The United Nations Security Council has imposed strong new economic sanctions on North Korea, notable for the unqualified participation of China. Previous Chinese government reluctance to participate was not publicly evident this time.

South Korea has also been an active participant. That is important in a complex diplomatic duel with North Korea, addressing both security and economic concerns.

Ambassador Nikki Haley, the top U.S. representative to UN, was visible in actively negotiating with China’s representative, Liu Jieyi. Presumably, this is the tip of an array of private interchange and negotiation. President Donald Trump appropriately tweeted praise for the participation of Russia and China in the vote and noted, “Very big financial impact!”

The new sanctions under Resolution 2371 impose a total ban on North Korea’s exports of coal, iron, lead and seafood. Travel is banned and assets frozen for 14 officials and four entities. This significantly ratchets up pressure on Pyongyang, which relies increasingly on black markets for desperately needed money. Monitoring and enforcement of a total ban will be easier.

Beyond Pyongyang’s fanatical and apocalyptic rhetoric, evidence is apparent that the regime is feeling great long-term strain. In May 2016, North Korea held a Communist Party Congress. Tight security control of the enormous choreographed show was utterly self-evident. The last such party congress was in 1980, an occasion for regime founder Kim Il-sung to indicate succession of power to his son Kim Jong-il.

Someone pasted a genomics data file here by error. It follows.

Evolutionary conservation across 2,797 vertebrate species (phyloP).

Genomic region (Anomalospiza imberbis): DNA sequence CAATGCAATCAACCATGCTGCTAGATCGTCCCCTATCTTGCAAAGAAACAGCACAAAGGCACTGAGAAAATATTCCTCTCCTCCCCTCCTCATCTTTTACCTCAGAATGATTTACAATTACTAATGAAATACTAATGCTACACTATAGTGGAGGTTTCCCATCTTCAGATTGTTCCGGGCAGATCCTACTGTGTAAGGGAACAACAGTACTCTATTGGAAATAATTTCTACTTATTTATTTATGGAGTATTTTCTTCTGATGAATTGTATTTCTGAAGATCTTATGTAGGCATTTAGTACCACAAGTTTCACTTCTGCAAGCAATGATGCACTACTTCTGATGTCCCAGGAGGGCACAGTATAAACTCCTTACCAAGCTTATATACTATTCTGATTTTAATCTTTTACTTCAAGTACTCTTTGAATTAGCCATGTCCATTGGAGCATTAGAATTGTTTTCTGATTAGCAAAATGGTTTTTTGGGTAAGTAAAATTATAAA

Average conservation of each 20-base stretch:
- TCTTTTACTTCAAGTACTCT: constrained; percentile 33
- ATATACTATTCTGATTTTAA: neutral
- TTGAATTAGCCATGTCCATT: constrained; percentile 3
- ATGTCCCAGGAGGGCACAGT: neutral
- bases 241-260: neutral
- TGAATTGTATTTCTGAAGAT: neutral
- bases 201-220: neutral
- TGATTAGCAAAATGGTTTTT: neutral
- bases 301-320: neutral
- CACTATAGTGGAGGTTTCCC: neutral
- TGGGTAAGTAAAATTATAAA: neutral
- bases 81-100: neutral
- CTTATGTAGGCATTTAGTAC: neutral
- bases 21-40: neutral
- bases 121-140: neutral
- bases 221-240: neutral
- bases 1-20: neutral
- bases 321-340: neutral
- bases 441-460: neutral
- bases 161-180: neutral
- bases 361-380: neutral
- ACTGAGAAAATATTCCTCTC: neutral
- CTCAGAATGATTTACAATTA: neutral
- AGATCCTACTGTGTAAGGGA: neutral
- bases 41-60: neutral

The Communist Party Congress took place in the context of continuing tension, punctuated by occasional violence and aggressive moves regarding South Korea. In 2013, North Korea announced a “state of war” with South Korea and threatened nuclear attack.

Pyongyang abruptly abrogated the 1953 armistice agreement ending the Korean War and cut the military “hot line” communications link with the south.

Developments in recent years could have been the prelude to war, yet there is no concrete evidence that North Korea has been mobilizing to invade South Korea. Pyongyang’s nuclear capabilities increase but remain rudimentary.

U.S. Secretary of State Rex Tillerson provides an appropriate style, firm but calm. The day after the UN vote, he and Foreign Minister Kang Kyung-wha of South Korea joined in praising the outcome at a meeting of the Association of Southeast Asian Nations (ASEAN) in the Philippines that included China and North Korea.

ASEAN represents a growing network of regional entities reinforcing the UN and associated global institutions. In July 2016, an international tribunal in The Hague supported the Philippines in a major maritime dispute with China.

Preparation for war is essential regarding North Korea, but there is still no need to assume war will happen. The Korean War Armistice has held for 64 years.

Arthur I. Cyr is Clausen Distinguished Professor at Carthage College and author of “After the Cold War.” Contact him at does not condone or review every comment. Read more in our Commenter Policy Agreement

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